- The CNN Guns Project explores the role of guns in the United States
- We need a comprehensive background check bill at the federal level, Goddard says
- People turned away from gun dealers can buy weapons from private sellers
- Background checks save lives, he says
Seven years ago, I was shot during the massacre at Virginia Tech and became a gun violence survivor. The events that day changed my life, and I've devoted much of my professional life to making sure that fewer people's lives are altered by gun violence the way mine was.
Given that this has become my life's work, people often ask me what we can do to reduce gun violence in America.
My answer is always the same: pass a comprehensive background check bill at the federal level. A federal background check bill won't end gun violence altogether, but it's the most meaningful and immediate thing we can do that would save the most lives.
Current federal law only requires background checks when guns are purchased from federally licensed dealers. Undoubtedly, these checks have saved lives. In fact, since its inception 16 years ago, the gun background check system has blocked more than 2 million felons and other dangerous people from buying guns.
The problem is that the same individuals who are blocked from sales at a dealer can simply purchase guns through unlicensed, private sellers at gun shows or from strangers they meet online with no background check at all. This gap in the law allows millions of guns to exchange hands each year without background checks. That has to change and if national politicians won't take action, we'll have to take this fight to the state level.
Increasingly, that's exactly what the gun violence prevention movement is doing. Voters in Washington state, for instance, passed a ballot measure requiring that all purchasers of guns sold in Washington go through a background check.
In order to pass more ballot measures like this, it's imperative that our movement build a strong base of grassroots supporters that vote with these issues in mind. I'm proud to say that the organization I work for, Everytown for Gun Safety, is doing just that. Our Gun Sense Voter initiative is aimed at signing up 1 million voters who vow to vote for candidates with gun sense.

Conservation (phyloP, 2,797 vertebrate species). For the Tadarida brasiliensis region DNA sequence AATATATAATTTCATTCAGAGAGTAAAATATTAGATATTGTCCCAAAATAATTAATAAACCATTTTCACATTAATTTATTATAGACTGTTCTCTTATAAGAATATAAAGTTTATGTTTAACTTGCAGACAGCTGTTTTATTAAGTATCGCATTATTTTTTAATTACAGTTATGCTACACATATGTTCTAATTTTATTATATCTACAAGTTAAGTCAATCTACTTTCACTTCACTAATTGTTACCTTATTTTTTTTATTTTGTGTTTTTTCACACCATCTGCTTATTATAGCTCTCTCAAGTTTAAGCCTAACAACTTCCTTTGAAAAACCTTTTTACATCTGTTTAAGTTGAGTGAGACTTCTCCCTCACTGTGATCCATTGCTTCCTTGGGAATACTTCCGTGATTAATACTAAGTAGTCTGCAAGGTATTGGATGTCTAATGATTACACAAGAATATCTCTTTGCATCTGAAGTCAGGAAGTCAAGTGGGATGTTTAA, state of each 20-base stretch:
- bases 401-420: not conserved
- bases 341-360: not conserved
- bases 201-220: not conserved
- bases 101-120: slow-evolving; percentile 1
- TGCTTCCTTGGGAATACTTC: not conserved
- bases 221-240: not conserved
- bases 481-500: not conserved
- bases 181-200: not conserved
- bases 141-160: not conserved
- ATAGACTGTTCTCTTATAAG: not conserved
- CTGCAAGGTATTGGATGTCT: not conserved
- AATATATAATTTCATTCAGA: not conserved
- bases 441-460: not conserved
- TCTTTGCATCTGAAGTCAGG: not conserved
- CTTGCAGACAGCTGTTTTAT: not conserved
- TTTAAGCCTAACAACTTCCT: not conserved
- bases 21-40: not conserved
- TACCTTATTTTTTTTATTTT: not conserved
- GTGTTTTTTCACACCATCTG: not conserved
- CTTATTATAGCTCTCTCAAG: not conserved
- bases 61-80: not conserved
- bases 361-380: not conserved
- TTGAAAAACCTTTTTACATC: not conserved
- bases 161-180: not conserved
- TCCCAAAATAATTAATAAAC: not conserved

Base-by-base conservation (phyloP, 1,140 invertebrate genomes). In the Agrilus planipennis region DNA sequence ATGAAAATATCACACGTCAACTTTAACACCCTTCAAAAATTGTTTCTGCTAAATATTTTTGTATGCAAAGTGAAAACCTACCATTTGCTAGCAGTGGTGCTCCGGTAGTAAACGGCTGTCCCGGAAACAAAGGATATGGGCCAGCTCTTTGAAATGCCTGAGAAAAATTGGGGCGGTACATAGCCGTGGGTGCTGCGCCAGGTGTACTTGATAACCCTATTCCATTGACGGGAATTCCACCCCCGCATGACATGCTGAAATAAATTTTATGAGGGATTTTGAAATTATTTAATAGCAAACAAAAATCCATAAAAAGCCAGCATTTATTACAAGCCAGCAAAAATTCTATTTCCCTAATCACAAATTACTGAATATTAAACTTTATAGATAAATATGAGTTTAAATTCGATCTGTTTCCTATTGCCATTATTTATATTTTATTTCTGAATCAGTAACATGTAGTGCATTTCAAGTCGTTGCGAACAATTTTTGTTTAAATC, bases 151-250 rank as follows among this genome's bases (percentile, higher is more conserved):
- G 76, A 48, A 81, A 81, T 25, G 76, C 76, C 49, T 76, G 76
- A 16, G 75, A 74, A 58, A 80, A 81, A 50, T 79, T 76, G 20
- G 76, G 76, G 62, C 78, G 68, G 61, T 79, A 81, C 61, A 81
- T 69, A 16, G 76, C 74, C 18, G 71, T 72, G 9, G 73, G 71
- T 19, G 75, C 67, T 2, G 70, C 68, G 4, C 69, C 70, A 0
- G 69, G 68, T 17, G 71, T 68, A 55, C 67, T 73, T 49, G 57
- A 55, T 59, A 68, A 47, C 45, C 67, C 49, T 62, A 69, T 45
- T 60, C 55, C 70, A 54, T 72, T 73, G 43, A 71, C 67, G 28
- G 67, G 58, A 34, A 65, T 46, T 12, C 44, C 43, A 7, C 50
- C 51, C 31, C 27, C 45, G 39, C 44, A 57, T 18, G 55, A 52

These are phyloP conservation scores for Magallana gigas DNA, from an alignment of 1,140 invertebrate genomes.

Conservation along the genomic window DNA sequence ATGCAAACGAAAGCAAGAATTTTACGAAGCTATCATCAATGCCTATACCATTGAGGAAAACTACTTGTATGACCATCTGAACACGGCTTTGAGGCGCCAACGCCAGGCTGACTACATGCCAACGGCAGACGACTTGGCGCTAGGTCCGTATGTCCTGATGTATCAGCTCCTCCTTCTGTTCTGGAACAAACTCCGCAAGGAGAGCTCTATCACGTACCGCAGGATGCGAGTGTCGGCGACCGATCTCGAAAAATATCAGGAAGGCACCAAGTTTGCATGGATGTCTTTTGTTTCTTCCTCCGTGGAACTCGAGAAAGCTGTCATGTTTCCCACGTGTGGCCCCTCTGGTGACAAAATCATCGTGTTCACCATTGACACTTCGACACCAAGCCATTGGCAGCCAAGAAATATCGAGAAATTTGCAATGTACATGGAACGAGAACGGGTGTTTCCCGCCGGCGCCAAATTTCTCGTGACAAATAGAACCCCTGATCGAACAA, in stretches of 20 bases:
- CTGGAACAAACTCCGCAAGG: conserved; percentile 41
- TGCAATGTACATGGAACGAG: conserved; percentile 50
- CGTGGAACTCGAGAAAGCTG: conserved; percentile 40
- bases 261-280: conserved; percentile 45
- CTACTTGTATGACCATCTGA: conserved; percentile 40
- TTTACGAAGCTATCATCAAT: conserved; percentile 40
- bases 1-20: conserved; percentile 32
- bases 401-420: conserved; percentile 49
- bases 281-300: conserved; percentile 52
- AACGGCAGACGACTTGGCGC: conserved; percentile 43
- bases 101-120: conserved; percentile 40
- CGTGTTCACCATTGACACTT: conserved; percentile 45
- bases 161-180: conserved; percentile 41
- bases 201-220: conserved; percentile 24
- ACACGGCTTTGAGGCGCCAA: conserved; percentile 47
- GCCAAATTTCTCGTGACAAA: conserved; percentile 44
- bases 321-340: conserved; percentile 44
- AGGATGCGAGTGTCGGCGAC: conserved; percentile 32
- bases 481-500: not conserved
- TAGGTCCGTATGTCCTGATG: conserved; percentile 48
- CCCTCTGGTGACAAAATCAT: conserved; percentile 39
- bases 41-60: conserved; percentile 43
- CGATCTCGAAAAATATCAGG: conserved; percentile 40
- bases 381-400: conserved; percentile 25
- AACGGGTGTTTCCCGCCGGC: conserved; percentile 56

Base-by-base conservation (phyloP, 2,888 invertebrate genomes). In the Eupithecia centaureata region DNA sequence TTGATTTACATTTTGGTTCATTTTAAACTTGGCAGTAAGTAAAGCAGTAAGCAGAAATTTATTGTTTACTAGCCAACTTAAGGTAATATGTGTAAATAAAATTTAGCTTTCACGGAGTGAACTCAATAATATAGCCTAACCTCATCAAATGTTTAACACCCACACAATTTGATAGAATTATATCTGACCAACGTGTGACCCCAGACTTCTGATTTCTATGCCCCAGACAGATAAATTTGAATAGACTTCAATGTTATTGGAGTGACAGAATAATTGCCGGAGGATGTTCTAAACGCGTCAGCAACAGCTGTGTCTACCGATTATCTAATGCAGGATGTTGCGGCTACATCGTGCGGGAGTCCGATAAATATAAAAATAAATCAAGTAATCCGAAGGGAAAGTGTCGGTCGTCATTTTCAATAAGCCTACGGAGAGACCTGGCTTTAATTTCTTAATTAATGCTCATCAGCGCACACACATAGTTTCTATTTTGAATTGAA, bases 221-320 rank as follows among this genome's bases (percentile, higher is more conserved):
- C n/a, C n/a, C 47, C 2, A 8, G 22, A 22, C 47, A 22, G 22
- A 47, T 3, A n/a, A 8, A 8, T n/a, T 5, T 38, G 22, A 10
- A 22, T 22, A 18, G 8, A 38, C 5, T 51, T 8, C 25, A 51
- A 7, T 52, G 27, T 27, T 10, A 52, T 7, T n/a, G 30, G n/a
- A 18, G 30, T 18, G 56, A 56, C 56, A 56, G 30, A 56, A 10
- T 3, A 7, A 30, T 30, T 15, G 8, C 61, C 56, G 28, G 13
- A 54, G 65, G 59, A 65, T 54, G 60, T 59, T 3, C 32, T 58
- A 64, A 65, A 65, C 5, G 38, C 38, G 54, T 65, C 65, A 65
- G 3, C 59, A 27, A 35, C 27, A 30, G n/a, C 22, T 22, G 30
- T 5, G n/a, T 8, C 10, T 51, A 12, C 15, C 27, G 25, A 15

We also need to make sure that all of the records of those who are already prohibited from owning guns are actually in the system to begin with. Currently, hundreds of thousands of records identifying seriously mentally ill people as prohibited gun purchasers are missing from the federal background check database because of lax reporting by state courts and agencies.
One of those missing records was of the Virginia Tech shooter who killed 32 people and injured 15—including myself—before committing suicide. A court had found that he posed an imminent threat and had issued an order that prohibited him from buying or possessing guns, but because the state failed to submit this prohibiting record to the federal background check system, he was able to pass a background check and buy the guns he used in the massacre.
Gun owners themselves understand that a background check system that works isn't about undermining the rights of lawful gun owners. In fact, recent polling has revealed that more than 70% of gun owners support background checks.
I've experienced firsthand the horror that can result when a dangerous individual gets access to lethal firepower.
I'm reminded of this every day, when I see the scars across my body. For many of my friends, the experience is much worse. They wake up each morning and can barely recognize their own faces, while others still feel the gaping hole of a loved one who is gone. I've made it my life's work to make sure that fewer people have to wake up every day and experience that.
Background checks save lives. It's time we pass a law requiring them on every sale.